knowledge

noun
ADJECTIVE
new
basic
considerable, great, vast
complete, comprehensive, sound (esp. BrE), thorough
deep, detailed, in-depth, intimate, profound

She has an intimate knowledge of the Asian market.

broad, encyclopedic, extensive, wide
expert, special, specialist, specialized
inside

He managed to find contacts who had inside knowledge of the organization.

local
direct, first-hand
current, up-to-date (esp. BrE)
limited, rudimentary, superficial

I have a limited knowledge of French.

general

I don't like quizzes because my general knowledge is so poor.

factual
practical, useful
working

He has a good working knowledge of the subject.

professional
medical, scientific, technical, etc.
traditional
human
common, public

It's common knowledge that he's left his wife.

personal
full

She had acted with her parents' full knowledge and consent.

previous, prior
… OF KNOWLEDGE
body

This approach reveals gaps in the current body of knowledge.

VERB + KNOWLEDGE
acquire, gain
have, possess

I have no knowledge of his whereabouts.

demonstrate, show, show off
test
require

No previous knowledge is required for the job.

apply, use

The job gave her the chance to apply the knowledge she had acquired at college.

transfer

She cannot transfer this knowledge to a new situation.

impart, share, spread

The bartender was happy to share his knowledge of wine with us.

The volunteers' task is to spread knowledge of how to prevent the disease.

advance, enhance, expand, extend, improve, increase

Research is important to advance scientific knowledge.

deny

He denied all knowledge of what had happened.

PREPOSITION
in the knowledge

They put the car on the market in the full knowledge that it had design faults.

to sb's knowledge

He's never worked here to my knowledge.

with sb's knowledge

The letter was sent with the full knowledge of the head of department.

without sb's knowledge

She borrowed my car without my knowledge.

knowledge of

a wide knowledge of antiques

PHRASES
a wealth of knowledge

Martin brings a wealth of knowledge to the job.

a gap in your knowledge

I did some research to fill in the gaps in my knowledge.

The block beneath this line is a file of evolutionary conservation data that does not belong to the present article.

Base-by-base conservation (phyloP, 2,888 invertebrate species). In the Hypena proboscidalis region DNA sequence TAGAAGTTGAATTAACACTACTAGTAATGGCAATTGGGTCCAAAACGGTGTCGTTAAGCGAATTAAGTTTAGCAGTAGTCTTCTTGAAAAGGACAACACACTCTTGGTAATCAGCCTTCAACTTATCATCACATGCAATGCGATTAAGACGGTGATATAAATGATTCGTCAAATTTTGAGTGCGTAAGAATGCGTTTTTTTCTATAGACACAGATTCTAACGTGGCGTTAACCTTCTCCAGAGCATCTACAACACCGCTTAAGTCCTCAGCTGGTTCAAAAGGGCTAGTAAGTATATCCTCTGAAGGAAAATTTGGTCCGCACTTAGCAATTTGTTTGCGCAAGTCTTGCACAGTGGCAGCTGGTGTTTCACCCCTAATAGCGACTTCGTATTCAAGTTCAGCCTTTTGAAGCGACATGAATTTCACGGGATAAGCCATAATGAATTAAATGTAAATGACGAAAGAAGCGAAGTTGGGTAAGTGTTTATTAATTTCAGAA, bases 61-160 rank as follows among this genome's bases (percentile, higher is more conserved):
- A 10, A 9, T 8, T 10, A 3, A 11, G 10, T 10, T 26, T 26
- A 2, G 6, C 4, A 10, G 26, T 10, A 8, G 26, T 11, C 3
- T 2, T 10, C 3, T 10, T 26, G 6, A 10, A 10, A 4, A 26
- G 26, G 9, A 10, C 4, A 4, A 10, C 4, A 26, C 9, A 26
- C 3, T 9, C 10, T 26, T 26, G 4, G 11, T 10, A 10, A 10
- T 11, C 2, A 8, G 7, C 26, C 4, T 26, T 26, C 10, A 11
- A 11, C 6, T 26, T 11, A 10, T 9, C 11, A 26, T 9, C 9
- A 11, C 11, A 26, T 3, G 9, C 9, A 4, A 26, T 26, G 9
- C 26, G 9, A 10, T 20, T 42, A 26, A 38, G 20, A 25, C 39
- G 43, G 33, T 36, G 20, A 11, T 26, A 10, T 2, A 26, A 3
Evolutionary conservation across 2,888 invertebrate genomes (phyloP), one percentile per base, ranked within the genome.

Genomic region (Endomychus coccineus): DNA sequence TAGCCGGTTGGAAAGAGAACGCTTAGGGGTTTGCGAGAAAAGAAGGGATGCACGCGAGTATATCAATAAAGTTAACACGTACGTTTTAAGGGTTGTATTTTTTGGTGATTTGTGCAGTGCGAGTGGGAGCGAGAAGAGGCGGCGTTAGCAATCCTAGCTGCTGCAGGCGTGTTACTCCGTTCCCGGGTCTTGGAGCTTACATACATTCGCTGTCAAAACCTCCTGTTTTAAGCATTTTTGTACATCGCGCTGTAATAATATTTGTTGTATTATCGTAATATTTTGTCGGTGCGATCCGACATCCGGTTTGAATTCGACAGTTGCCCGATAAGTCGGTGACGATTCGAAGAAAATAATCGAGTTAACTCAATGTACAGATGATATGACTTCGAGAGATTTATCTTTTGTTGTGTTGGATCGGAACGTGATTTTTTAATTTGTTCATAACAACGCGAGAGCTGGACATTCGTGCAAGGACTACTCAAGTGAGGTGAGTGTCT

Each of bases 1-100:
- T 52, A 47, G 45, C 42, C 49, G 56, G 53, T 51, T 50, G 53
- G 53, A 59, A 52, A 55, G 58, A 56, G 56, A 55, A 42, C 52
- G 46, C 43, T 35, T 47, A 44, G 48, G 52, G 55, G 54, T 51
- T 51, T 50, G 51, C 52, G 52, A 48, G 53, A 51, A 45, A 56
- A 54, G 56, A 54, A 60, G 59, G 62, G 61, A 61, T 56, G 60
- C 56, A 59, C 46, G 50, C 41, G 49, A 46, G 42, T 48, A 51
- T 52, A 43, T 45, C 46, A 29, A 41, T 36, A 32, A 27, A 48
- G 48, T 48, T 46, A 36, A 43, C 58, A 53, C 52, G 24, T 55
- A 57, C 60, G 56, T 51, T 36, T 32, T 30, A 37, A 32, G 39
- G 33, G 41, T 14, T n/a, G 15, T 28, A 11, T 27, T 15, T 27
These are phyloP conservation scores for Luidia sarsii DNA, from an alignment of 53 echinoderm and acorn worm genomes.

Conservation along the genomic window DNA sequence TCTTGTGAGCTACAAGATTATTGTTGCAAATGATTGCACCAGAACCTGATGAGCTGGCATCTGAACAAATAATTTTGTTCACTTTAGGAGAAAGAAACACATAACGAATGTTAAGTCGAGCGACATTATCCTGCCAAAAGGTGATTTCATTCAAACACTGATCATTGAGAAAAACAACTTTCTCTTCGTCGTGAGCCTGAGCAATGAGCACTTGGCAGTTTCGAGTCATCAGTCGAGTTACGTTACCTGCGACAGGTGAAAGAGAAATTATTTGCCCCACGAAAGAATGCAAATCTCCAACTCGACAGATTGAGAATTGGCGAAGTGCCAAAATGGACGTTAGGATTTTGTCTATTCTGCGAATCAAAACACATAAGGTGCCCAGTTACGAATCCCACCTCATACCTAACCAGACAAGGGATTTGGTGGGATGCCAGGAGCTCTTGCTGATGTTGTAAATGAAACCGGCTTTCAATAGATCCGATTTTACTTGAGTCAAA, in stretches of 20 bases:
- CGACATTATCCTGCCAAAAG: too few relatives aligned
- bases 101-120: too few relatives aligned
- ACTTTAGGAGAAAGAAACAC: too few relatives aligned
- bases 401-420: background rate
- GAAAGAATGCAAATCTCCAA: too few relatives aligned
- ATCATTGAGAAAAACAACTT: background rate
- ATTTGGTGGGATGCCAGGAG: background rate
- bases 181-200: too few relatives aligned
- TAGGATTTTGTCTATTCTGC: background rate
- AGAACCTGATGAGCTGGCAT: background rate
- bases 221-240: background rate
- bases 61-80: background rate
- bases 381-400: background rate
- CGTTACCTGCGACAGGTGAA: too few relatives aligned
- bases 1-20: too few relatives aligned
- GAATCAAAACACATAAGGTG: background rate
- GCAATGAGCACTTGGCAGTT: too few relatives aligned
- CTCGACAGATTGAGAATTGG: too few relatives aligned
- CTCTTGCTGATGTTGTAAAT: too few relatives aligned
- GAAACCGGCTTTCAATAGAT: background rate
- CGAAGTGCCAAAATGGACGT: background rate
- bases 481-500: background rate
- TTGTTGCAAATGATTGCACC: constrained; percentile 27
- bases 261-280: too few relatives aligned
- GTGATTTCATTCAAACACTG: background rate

the pursuit of knowledge
secure in the knowledge

We invested in gold, secure in the knowledge that the metal would retain its value.

to the best of your knowledge

She still lives in San Francisco to the best of my knowledge.


Collocations dictionary. 2013.

Synonyms:

Look at other dictionaries:

  • Knowledge — • Knowledge, being a primitive fact of consciousness, cannot, strictly speaking, be defined; but the direct and spontaneous consciousness of knowing may be made clearer by pointing out its essential and distinctive characteristics Catholic… …   Catholic encyclopedia

  • Knowledge — is defined (Oxford English Dictionary) variously as (i) expertise, and skills acquired by a person through experience or education; the theoretical or practical understanding of a subject, (ii) what is known in a particular field or in total;… …   Wikipedia

  • knowledge — know·ledge n 1 a: awareness or understanding esp. of an act, a fact, or the truth: actual knowledge (1) in this entry b: awareness that a fact or circumstance probably exists; broadly: constructive knowledge in this entry see also …   Law dictionary

  • knowledge — knowl‧edge [ˈnɒlɪdʒ ǁ ˈnɑː ] noun [uncountable] facts, skills and understanding gained through learning or experience: • Given its market knowledge, Price Waterhouse was able to provide a useful insight into each supplier. knowledge of • Auditors …   Financial and business terms

  • knowledge — knowledge, science, learning, erudition, scholarship, information, lore are comparable when they mean what is known or can be known, usually by an individual but sometimes by human beings in general. Knowledge applies not only to a body of facts… …   New Dictionary of Synonyms

  • Knowledge — Knowl edge, n. [OE. knowlage, knowlege, knowleche, knawleche. The last part is the Icel. suffix leikr, forming abstract nouns, orig. the same as Icel. leikr game, play, sport, akin to AS. l[=a]c, Goth. laiks dance. See {Know}, and cf. {Lake}, v.… …   The Collaborative International Dictionary of English

  • knowledge — ► NOUN 1) information and skills acquired through experience or education. 2) the sum of what is known. 3) awareness or familiarity gained by experience of a fact or situation: he denied all knowledge of the incident. ● come to one s knowledge Cf …   English terms dictionary

  • knowledge — [näl′ij] n. [ME knoweleche, acknowledgment, confession < Late OE cnawlæc < cnawan (see KNOW) + læc < lācan, to play, give, move about] 1. the act, fact, or state of knowing; specif., a) acquaintance or familiarity (with a fact, place,… …   English World dictionary

  • Knowledge — Knowl edge, v. t. To acknowledge. [Obs.] Sinners which knowledge their sins. Tyndale. [1913 Webster] …   The Collaborative International Dictionary of English

  • knowledge — knowledge, sociology of …   Dictionary of sociology

  • knowledge — (n.) early 12c., cnawlece acknowledgment of a superior, honor, worship; for first element see KNOW (Cf. know). Second element obscure, perhaps from Scandinavian and cognate with the lock action, process, found in WEDLOCK (Cf. wedlock). Meaning… …   Etymology dictionary

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